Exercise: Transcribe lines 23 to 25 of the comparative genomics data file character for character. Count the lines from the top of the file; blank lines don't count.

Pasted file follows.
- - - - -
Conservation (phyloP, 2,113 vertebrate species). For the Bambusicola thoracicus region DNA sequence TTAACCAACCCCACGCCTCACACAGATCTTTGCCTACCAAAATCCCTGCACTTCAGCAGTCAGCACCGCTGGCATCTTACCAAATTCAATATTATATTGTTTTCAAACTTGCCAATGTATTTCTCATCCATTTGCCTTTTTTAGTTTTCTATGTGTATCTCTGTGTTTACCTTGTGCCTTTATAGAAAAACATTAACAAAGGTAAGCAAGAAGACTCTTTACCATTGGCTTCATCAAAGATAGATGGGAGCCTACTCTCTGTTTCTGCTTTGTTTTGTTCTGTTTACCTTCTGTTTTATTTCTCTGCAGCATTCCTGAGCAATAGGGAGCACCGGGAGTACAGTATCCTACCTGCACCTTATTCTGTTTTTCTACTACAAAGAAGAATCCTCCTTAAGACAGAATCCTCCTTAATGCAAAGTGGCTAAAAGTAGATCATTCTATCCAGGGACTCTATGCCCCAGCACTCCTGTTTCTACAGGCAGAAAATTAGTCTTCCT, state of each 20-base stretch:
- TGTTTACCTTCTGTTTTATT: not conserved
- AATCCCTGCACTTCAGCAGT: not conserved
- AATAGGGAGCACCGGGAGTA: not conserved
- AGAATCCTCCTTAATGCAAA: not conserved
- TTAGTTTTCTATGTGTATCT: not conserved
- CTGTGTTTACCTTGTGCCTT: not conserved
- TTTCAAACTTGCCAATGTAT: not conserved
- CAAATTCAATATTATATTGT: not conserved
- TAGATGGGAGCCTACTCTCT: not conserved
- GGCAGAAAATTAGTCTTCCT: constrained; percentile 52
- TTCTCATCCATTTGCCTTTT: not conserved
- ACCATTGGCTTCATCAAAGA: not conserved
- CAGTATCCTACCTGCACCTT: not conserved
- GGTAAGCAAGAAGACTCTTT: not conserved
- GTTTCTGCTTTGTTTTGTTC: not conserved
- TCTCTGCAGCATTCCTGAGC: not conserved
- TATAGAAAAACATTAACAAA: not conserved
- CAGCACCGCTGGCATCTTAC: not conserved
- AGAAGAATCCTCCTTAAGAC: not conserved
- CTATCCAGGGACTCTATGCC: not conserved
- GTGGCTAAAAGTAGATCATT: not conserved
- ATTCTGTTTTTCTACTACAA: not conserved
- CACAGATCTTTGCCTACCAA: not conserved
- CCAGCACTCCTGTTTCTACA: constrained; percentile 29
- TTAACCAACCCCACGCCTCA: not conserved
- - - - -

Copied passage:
- ATTCTGTTTTTCTACTACAA: not conserved
- CACAGATCTTTGCCTACCAA: not conserved
- CCAGCACTCCTGTTTCTACA: constrained; percentile 29